Solitary pulmonary nodule

Definition of Solitary pulmonary nodule

A solitary pulmonary nodule is a round or oval spot (lesion) in the lungs that is seen with a or .

Causes, incidence, and risk factors

More than half of all solitary pulmonary are noncancerous (benign). Benign nodules have many causes, including old scars and infections.

Symptoms

There are usually no symptoms.

Signs and tests

A solitary pulmonary nodule is usually found on a chest x-ray. If x-rays repeated over time show the nodule size has remain unchanged for 2 years, it is generally considered benign.

Treatment

Ask your doctor about the risks of a biopsy versus monitoring the size of the nodule with regular x-rays.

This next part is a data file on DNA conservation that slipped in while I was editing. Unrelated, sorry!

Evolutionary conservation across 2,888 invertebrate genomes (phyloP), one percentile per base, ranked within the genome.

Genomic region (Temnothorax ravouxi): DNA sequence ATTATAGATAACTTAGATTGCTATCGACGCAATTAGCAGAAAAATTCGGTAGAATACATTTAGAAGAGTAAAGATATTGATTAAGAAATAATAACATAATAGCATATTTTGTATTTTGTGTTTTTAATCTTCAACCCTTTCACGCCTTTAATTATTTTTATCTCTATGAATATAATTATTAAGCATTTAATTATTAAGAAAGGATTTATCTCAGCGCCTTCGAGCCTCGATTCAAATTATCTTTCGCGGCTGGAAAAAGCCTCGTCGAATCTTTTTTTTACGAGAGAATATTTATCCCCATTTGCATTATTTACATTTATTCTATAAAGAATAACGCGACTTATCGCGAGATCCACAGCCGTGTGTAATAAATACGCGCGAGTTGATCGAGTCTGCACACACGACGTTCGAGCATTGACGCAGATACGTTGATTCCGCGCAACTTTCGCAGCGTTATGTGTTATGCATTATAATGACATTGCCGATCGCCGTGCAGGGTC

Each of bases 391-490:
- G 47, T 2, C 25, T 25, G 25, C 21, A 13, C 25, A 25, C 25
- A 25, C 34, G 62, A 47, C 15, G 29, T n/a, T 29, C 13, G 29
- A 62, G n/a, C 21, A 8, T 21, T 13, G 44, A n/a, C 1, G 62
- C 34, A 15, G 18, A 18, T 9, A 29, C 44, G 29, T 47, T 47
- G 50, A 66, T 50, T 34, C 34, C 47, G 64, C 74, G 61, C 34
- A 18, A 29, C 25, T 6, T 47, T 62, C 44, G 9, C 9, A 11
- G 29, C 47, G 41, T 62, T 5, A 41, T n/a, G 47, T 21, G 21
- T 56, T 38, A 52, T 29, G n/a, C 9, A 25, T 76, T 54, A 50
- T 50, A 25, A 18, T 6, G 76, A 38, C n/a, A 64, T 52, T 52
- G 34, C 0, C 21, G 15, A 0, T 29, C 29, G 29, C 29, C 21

Expectations (prognosis)

The outlook is generally good if the nodule is benign. If the nodule does not grow larger over a 2-year period, under most circumstances nothing more need be done. On occasion, the appearance of the nodule on CT scan may warrant continued follow-up.

Review

Allen J. Blaivas, DO, Clinical Assistant Professor of Medicine UMDNJ-NJMS, Attending Physician in the Division of Pulmonary, Critical Care, and Sleep Medicine, Department of Veteran Affairs, VA New Jersey Health Care System, East Orange, NJ. Review provided by VeriMed Healthcare Network. Also reviewed by David Zieve, MD, MHA, Medical Director, A.D.A.M., Inc. – 8/17/2009

Adenocarcinoma - chest X-ray
Pulmonary nodule - front view chest X-ray
Pulmonary nodule, solitary - CT scan
Respiratory system

ADAM Medical Encyclopedia

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